Sunday Morning Meditation – Doing is believing
A county commissioner that I covered in Anniston, Ala., had a sign hanging behind his desk.
It said, “People hear what you say, but they believe what you do.”
There’s often a lot of distance between rhetoric and reality. This is especially true in DeKalb County.
Interim CEO Lee May recently announced new ethics rules. He also said the county would create an ethics watchdog position. There was a big-to-do about it. The county invited the media out to watch May sign the executive order.
Based on my conversations and interactions with May, I don’t doubt his sincerity. But I don’t think a press conference and an executive order are going to convince anyone that the county has gotten serious about cleaning up its government.
Behaving ethically shouldn’t be newsworthy. That’s how elected officials are supposed to behave.
May said in his press release he was “sick and tired of where we are and what we’ve become.”
All governments are susceptible to corruption. Influence chases power. The difference between one government’s corruption and another’s is the amount of chaos it creates. The footprint of DeKalb County’s failings is large. Any entity wielding a $584 million budget can do a lot of damage.
A consultant’s report purchased by the county offered a sobering assessment of DeKalb’s dilemma.
It lists “history of corrupt county government” as one of the weaknesses of the county’s business climate.
“The county also faces political issues relating to governance and financial oversight that reverberate into economic conditions,” the report’s executive summary said. “The recent indictment of the County CEO and the conviction of the former superintendent of the public school system have led to mistrust.”
While the school system is a separate entity, the distinction hardly matters to voters. Dysfunction in the county schools nearly cost the system its accreditation. Things have started to stabilize, but Gov. Nathan Deal had to kick most of the School Board members off the board for that to happen.
DeKalb paid $300,000 for that study so they could hear what residents have been telling them for years. Voters in Dunwoody and Brookhaven opted to break away from county government and form cities of their own. Other people in unincorporated DeKalb County are sure to follow.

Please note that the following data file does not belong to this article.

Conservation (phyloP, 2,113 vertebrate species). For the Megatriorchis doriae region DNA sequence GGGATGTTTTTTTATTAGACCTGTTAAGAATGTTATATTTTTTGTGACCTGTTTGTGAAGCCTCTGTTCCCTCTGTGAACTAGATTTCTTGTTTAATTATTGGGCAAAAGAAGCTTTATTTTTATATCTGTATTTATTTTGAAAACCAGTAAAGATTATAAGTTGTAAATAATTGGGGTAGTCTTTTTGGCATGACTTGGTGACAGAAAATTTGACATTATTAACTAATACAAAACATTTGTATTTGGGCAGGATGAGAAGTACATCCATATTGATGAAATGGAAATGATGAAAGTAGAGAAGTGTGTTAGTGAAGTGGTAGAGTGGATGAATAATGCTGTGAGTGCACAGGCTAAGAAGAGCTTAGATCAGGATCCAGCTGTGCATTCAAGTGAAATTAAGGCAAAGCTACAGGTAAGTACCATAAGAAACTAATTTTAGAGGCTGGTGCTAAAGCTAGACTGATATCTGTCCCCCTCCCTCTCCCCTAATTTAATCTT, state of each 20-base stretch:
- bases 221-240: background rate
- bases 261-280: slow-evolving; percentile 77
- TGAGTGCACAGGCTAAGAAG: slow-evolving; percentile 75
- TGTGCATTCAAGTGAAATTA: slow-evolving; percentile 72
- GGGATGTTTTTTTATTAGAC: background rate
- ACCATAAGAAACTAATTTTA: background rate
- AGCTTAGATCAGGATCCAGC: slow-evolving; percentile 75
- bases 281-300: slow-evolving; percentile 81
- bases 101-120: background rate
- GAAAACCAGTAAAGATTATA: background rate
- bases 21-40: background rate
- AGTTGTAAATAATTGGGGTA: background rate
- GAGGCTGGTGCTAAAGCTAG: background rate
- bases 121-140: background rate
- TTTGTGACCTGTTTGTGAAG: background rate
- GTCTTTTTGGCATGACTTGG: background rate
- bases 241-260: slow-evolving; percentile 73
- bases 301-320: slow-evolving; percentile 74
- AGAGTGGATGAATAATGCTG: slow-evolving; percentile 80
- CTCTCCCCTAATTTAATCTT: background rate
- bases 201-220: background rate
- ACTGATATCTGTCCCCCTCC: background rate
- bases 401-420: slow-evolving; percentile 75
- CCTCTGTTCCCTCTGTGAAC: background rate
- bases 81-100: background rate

I’ve personally never subscribed to the idea that the solution to bad government is creating more government. But when you see how oblivious the elected officials in DeKalb are to their own predicament, it’s hard to blame people who want to try something else.
One of the things I notice about our commissioners is how impressed many of them appear to be with their elected positions. At the meetings I’ve attended, the commissioners spent a great deal of time discussing who should act as the commission’s presiding officers.
I wonder if commissioners realize they’re supposed to serve the people that elected them and not the other way around.
When it comes to the task of fixing what’s broken, some commissioners act like they’ve got better things to do.
During the July 2 meeting of the DeKalb Government Operations Task Force, former members of the Briarcliff and Lakeside cityhood movements were openly planning their escape.
DeKalb County Commissioner Sharon Barnes Sutton, a member of the Task Force, was planning her escape, too. When state Rep. Mike Jacobs, another Task Force member, asked questions about the state of the Tucker cityhood movement, Sutton cut him off.
“We’re not supposed to be debating tonight and I want to go home at eight o’clock,” she said.
People hear what you say, but they believe what you do.
The county CEO wants to right the ship. But when commissioners get together, the most pressing concerns appear to be who chairs what and getting home at a decent hour.
If things keep going the way they’re going, commissioners won’t have to worry about who presides over meetings.
They will also have plenty of free time on their hands.